I would like to draw your attention to another critical humanitarian crisis:

Since last October, the ongoing genocide in Gaza, Palestine, has become the first genocide in history to be broadcasted live. This tragedy has severely undermined the credibility of countries and organizations that profess to uphold human rights.

It is important to note that certain entities directly involved in this humanitarian atrocity lack the moral standing to lecture us on human rights.

Over the past three years, the Islamic Emirate of Afghanistan has firmly established itself as a centralized, strong, and authoritative regime domestically. It has made substantial progress in developing national institutions, implementing infrastructure projects, and revitalizing the national economy. Moreover, it has achieved significant strides in enhancing bilateral relations with numerous countries, as evidenced by improved relations with neighboring and regional states.

Dear Participants!

To ensure the Doha meeting is productive and meaningful, we must focus on the following objectives to establish trust and demonstrate our collective commitment to Afghanistan’s security, stability, and prosperity:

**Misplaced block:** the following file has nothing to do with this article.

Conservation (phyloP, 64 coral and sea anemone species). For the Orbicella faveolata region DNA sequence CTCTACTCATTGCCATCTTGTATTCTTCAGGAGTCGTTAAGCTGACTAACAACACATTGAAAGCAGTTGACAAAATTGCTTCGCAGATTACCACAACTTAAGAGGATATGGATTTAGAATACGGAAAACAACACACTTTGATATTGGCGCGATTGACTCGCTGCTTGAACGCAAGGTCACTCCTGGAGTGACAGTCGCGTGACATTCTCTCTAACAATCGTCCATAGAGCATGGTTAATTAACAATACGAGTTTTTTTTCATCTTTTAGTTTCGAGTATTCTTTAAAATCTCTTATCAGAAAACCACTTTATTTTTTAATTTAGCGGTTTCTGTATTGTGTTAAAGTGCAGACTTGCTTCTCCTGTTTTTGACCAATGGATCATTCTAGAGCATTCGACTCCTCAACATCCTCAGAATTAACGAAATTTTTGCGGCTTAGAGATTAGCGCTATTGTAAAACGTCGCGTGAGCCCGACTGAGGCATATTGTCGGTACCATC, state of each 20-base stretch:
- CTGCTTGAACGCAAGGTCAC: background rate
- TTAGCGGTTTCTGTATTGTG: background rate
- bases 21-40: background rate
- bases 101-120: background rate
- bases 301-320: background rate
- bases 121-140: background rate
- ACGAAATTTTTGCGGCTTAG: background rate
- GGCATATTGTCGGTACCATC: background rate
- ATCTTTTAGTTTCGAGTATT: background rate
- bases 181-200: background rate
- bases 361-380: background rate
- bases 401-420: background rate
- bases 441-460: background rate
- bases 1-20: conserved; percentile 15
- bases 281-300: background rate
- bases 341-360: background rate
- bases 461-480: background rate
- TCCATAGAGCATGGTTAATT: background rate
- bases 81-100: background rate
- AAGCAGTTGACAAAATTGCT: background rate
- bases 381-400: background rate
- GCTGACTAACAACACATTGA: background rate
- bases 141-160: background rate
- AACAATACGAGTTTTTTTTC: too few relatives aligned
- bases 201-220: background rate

First, the removal of all restrictions and sanctions, as well as the annulment of previous resolutions that have created significant barriers for Afghanistan’s private sector.

Second, the unfreezing of all foreign reserves of Da Afghanistan Bank, which are the legitimate property of the Afghan people, and restoring them to the bank’s control to:

• Enhance the implementation of monetary policy,

• Strengthen the commercial banks, and

• Enable Da Afghanistan Bank to fulfill its foreign currency obligations to commercial banks.

The continued freezing of these reserves has severely impaired the ability of commercial banks to meet the currency needs of their clients, both domestically and internationally. Consequently, customers are often forced to resort to illegal methods to sustain their trade operations.

For the growth of the private sector, it is crucial that interactions between our banks and foreign banks resume, this will enable our traders to engage in commercial activities globally through legal (banking) channels.

Third, while Afghanistan has made significant strides in combating the cultivation, production, processing, and trafficking of narcotics, and continues to do so, it is essential to provide alternative livelihoods for Afghan farmers. This is a shared responsibility that must be addressed collectively, and Afghanistan should not be left to manage this challenge alone.

I propose the formation of working groups to address these issues and look forward to having effective and productive discussions with respected representatives on these matters.